The Intel Xeon W-3175X Review: 28 Unlocked Cores, $2999by Ian Cutress on January 30, 2019 9:00 AM EST
Conclusion: Price Makes Perfect
When you buy a system, ask yourself – what matters most to you?
Is it gaming performance?
Is it bang-for-buck?
Is it all-out peak performance?
Is it power consumption?
Is it performance per watt?
I can guarantee that out of the AnandTech audience, we will have some readers in each of these categories. Some will be price sensitive, while others will not. Some will be performance sensitive, others will be power (or noise) sensitive. The point here is that the Xeon W-3175X only caters to one market: high performance.
We tested the Xeon W-3175X in our regular suite of tests, and it performs as much as we would expect – it is a 28 core version of the Core i9-9980XE, so in single threaded tests it is about the same, but in raw multi-threaded tests it performs up to 50% better. For rendering, that’s great. For our variable threaded tests, the gains are not as big, from either no gain at all to around 20% or so. This is the nature of increasing threads – at some point, software hits Amdahl’s law of scaling and more threads does nothing. However, for software that isn’t at that point, the W-3175X comes in like a wrecking ball.
For our graphs, some of them had two values: a regular value in orange, and one in red called 'Intel Spec'. ASUS offers the option to 'open up' the power and current limits of the chip, so the CPU is still running at the same frequency but is not throttled. Despite Intel saying that they recommend 'Intel Spec', the system they sent to us to test was actually set up with the power limits opened up, and the results they provided for us to compare to internally also correlated with that setting. As a result, we provided both sets results for our CPU tests.
For the most part, the 'opened up' results scored better, especially in multithreaded tests, however Intel Spec did excel in memory bound tests. This is likely because in the 'opened up' way, there is no limit to keeping the high turbo which means there could be additional stalls for memory based workloads. In a slower 'Intel Spec' environment, there's plenty of power for the mesh and the memory controllers do deal with requests as they come.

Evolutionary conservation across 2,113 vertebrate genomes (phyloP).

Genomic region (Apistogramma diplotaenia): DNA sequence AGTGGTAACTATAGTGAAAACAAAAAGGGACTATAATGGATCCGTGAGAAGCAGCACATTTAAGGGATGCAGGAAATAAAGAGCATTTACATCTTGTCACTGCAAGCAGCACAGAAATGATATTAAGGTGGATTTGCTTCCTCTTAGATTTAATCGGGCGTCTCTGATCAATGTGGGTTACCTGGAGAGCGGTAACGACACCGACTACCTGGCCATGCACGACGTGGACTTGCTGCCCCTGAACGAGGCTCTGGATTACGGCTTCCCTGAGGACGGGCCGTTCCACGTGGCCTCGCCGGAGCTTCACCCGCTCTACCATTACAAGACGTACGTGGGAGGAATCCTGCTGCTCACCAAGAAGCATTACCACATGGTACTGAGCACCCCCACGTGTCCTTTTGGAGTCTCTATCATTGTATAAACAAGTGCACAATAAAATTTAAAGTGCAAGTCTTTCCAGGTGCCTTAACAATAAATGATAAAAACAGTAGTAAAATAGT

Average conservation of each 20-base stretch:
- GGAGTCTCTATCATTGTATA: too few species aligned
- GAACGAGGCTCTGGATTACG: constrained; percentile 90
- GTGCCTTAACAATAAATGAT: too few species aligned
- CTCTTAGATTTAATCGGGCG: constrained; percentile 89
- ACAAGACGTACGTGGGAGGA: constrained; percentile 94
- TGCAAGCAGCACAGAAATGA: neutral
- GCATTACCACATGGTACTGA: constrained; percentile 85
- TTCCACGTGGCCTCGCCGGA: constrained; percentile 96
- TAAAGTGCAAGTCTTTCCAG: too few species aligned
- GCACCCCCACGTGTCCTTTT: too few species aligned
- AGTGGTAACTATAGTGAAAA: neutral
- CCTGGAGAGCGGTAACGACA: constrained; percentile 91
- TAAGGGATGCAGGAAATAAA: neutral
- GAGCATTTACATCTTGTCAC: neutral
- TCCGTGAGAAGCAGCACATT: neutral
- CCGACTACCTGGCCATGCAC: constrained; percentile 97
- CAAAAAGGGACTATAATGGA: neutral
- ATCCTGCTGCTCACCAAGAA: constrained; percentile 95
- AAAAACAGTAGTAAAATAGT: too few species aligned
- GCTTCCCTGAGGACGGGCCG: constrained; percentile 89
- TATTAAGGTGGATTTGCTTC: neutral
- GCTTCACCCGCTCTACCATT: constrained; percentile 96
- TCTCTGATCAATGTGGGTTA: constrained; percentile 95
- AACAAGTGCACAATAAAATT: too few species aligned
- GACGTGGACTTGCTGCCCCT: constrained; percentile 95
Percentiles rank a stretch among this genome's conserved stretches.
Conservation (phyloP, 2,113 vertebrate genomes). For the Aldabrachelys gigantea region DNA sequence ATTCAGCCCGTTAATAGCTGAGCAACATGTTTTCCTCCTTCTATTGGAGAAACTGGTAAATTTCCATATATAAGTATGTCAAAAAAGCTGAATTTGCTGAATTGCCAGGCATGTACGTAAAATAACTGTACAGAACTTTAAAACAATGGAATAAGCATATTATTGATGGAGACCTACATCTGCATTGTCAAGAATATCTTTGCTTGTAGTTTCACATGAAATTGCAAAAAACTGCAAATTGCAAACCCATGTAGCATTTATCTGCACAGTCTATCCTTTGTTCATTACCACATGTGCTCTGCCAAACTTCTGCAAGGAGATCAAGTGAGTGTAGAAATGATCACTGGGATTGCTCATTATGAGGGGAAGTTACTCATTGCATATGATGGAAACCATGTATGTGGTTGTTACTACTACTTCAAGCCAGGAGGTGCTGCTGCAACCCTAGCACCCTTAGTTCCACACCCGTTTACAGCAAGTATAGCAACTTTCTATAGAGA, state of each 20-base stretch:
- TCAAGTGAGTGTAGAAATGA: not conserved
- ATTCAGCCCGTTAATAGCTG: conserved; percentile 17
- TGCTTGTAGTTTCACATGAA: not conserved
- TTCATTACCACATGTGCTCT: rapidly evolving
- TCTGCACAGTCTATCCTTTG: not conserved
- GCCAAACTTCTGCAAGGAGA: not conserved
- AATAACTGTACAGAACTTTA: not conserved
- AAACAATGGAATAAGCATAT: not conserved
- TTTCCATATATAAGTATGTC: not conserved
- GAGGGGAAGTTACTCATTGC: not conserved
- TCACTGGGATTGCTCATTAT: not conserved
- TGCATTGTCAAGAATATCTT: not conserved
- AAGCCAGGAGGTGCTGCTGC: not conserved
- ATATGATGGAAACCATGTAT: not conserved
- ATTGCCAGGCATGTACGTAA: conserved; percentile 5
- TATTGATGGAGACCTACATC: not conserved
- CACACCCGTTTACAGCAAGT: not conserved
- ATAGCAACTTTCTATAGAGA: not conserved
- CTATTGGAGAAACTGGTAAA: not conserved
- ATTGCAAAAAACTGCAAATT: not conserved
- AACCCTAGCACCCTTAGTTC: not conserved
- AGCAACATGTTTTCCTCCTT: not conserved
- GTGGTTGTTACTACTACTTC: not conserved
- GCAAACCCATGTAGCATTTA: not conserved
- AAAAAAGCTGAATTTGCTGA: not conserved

Power, Overclockability, and Availability
Two-and-a-half questions hung over Intel during the announcement and launch of the W-3175X. First one was power, second was overclockability, and two-point-five was availability.
On the power side of the equation, again the W-3175X comes in like a wrecking ball, and this baby is on fire. While this chip has a 255W TDP, the turbo max power value is 510W – we don’t hit that at ‘stock’ frequency, which is more around the 300W mark, but we can really crank out the power when we start overclocking.
This processor has a regular all-core frequency of 3.8 GHz, with AVX2 at 3.2 GHz and AVX-512 at 2.8 GHz. In our testing, just by adjusting multipliers, we achieved an all-core turbo of 4.4 GHz and an AVX2 turbo of 4.0 GHz, with the systems drawing 520W and 450W respectively. At these frequencies, our CPU was reporting temperatures in excess of 110ºC! This processor is actually rated with a thermal shutoff at 120ºC, well above the 105ºC we see with regular desktop processors, which shows that perhaps Intel had to bin these chips enough that the high temperature profile was required.
On the question of availability, this is where the road is not so clear. Intel is intending only to sell these processors through OEMs and system integrators as part of pre-built systems only, for now. We’ve heard some numbers about how many chips will be made (it’s a low four-digit number), but we can only approximately confirm those numbers given one motherboard vendor also qualified how many boards they were building.
One of Anand’s comments I will always remember during our time together at AnandTech was this:
“There are no bad products, only bad prices.”
According to OEMs we spoke to, initially this processor was going to be $8k. The idea here is that being 28-core and unlocked, Intel did not want to consume its $10k Xeon market. Since then, distributors told us that the latest information they were getting was around $4500, and now Intel is saying that the recommended consumer price is $3000. That’s not Intel’s usual definition of ‘per-1000 units’, that’s the actual end-user price. Intel isn’t even quoting a per-1000 unit price, which just goes to substantiate the numbers we heard about volume.
At $8000, this CPU would be dead in the water, only suitable for high-frequency traders who could eat up the cost within a few hours of trading. At $4500, it would be a stretch, given that 18-core on Intel is only $2099, and AMD offers the 32-core 2990WX for $1799 which surpasses the performance per dollar on any rendering task.
At $2999, Intel has probably priced this one just right.
At $2999, it's not a hideous monstronsity that some worried it would be, but instead becomes a very believeable progression from the Core i9-9980XE. Just don’t ask about the rest of the system, as an OEM is probably looking at a $7k minimum build, or $10k end-user shelf price.